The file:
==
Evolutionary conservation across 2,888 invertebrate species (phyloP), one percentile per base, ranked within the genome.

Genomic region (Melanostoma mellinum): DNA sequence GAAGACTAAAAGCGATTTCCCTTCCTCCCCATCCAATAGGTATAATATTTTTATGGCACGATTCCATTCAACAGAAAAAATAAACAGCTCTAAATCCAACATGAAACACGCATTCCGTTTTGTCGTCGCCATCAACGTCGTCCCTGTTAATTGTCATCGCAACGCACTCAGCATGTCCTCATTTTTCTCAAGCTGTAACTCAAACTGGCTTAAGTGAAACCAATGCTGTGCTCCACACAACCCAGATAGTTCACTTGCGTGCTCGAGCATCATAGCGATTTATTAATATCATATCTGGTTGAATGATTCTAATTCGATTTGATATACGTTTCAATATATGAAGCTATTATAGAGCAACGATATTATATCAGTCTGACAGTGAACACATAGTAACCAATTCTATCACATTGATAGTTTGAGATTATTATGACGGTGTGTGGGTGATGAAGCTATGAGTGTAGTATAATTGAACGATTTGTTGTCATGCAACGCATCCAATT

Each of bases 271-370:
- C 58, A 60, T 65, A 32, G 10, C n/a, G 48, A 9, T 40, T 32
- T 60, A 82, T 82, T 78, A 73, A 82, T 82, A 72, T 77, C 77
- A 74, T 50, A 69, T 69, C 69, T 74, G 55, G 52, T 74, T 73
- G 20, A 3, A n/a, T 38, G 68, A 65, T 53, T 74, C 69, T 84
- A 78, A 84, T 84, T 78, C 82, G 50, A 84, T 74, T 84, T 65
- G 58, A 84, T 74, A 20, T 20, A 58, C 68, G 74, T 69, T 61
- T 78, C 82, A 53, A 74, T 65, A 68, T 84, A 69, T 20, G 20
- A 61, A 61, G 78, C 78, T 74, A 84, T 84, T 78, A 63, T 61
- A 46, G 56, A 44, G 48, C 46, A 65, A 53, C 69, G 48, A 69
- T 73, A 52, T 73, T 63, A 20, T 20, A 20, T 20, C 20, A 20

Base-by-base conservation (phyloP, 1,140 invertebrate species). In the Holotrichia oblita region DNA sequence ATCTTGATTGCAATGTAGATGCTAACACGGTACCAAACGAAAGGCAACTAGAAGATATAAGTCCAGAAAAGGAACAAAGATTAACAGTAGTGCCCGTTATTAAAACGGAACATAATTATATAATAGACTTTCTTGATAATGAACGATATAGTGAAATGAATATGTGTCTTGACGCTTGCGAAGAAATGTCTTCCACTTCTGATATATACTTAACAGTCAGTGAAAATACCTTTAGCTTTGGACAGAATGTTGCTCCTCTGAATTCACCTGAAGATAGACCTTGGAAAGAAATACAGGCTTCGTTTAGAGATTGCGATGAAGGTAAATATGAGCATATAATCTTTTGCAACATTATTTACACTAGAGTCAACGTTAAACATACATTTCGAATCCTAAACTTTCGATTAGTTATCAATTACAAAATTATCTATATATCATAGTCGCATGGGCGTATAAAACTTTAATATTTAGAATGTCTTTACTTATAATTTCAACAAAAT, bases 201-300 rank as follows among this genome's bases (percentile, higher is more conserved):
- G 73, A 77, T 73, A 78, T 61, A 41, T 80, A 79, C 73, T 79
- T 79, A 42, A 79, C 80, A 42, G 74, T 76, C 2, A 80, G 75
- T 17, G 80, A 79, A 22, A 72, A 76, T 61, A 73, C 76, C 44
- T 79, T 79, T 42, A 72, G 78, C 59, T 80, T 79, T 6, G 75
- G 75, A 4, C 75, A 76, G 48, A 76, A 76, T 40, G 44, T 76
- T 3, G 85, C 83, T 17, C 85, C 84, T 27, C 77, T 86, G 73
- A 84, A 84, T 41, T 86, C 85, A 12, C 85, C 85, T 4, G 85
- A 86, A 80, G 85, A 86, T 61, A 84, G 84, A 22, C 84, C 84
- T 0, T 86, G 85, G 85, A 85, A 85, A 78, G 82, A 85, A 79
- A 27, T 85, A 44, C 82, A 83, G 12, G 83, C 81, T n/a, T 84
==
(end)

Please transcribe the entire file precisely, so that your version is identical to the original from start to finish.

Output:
Evolutionary conservation across 2,888 invertebrate species (phyloP), one percentile per base, ranked within the genome.

Genomic region (Melanostoma mellinum): DNA sequence GAAGACTAAAAGCGATTTCCCTTCCTCCCCATCCAATAGGTATAATATTTTTATGGCACGATTCCATTCAACAGAAAAAATAAACAGCTCTAAATCCAACATGAAACACGCATTCCGTTTTGTCGTCGCCATCAACGTCGTCCCTGTTAATTGTCATCGCAACGCACTCAGCATGTCCTCATTTTTCTCAAGCTGTAACTCAAACTGGCTTAAGTGAAACCAATGCTGTGCTCCACACAACCCAGATAGTTCACTTGCGTGCTCGAGCATCATAGCGATTTATTAATATCATATCTGGTTGAATGATTCTAATTCGATTTGATATACGTTTCAATATATGAAGCTATTATAGAGCAACGATATTATATCAGTCTGACAGTGAACACATAGTAACCAATTCTATCACATTGATAGTTTGAGATTATTATGACGGTGTGTGGGTGATGAAGCTATGAGTGTAGTATAATTGAACGATTTGTTGTCATGCAACGCATCCAATT

Each of bases 271-370:
- C 58, A 60, T 65, A 32, G 10, C n/a, G 48, A 9, T 40, T 32
- T 60, A 82, T 82, T 78, A 73, A 82, T 82, A 72, T 77, C 77
- A 74, T 50, A 69, T 69, C 69, T 74, G 55, G 52, T 74, T 73
- G 20, A 3, A n/a, T 38, G 68, A 65, T 53, T 74, C 69, T 84
- A 78, A 84, T 84, T 78, C 82, G 50, A 84, T 74, T 84, T 65
- G 58, A 84, T 74, A 20, T 20, A 58, C 68, G 74, T 69, T 61
- T 78, C 82, A 53, A 74, T 65, A 68, T 84, A 69, T 20, G 20
- A 61, A 61, G 78, C 78, T 74, A 84, T 84, T 78, A 63, T 61
- A 46, G 56, A 44, G 48, C 46, A 65, A 53, C 69, G 48, A 69
- T 73, A 52, T 73, T 63, A 20, T 20, A 20, T 20, C 20, A 20

Base-by-base conservation (phyloP, 1,140 invertebrate species). In the Holotrichia oblita region DNA sequence ATCTTGATTGCAATGTAGATGCTAACACGGTACCAAACGAAAGGCAACTAGAAGATATAAGTCCAGAAAAGGAACAAAGATTAACAGTAGTGCCCGTTATTAAAACGGAACATAATTATATAATAGACTTTCTTGATAATGAACGATATAGTGAAATGAATATGTGTCTTGACGCTTGCGAAGAAATGTCTTCCACTTCTGATATATACTTAACAGTCAGTGAAAATACCTTTAGCTTTGGACAGAATGTTGCTCCTCTGAATTCACCTGAAGATAGACCTTGGAAAGAAATACAGGCTTCGTTTAGAGATTGCGATGAAGGTAAATATGAGCATATAATCTTTTGCAACATTATTTACACTAGAGTCAACGTTAAACATACATTTCGAATCCTAAACTTTCGATTAGTTATCAATTACAAAATTATCTATATATCATAGTCGCATGGGCGTATAAAACTTTAATATTTAGAATGTCTTTACTTATAATTTCAACAAAAT, bases 201-300 rank as follows among this genome's bases (percentile, higher is more conserved):
- G 73, A 77, T 73, A 78, T 61, A 41, T 80, A 79, C 73, T 79
- T 79, A 42, A 79, C 80, A 42, G 74, T 76, C 2, A 80, G 75
- T 17, G 80, A 79, A 22, A 72, A 76, T 61, A 73, C 76, C 44
- T 79, T 79, T 42, A 72, G 78, C 59, T 80, T 79, T 6, G 75
- G 75, A 4, C 75, A 76, G 48, A 76, A 76, T 40, G 44, T 76
- T 3, G 85, C 83, T 17, C 85, C 84, T 27, C 77, T 86, G 73
- A 84, A 84, T 41, T 86, C 85, A 12, C 85, C 85, T 4, G 85
- A 86, A 80, G 85, A 86, T 61, A 84, G 84, A 22, C 84, C 84
- T 0, T 86, G 85, G 85, A 85, A 85, A 78, G 82, A 85, A 79
- A 27, T 85, A 44, C 82, A 83, G 12, G 83, C 81, T n/a, T 84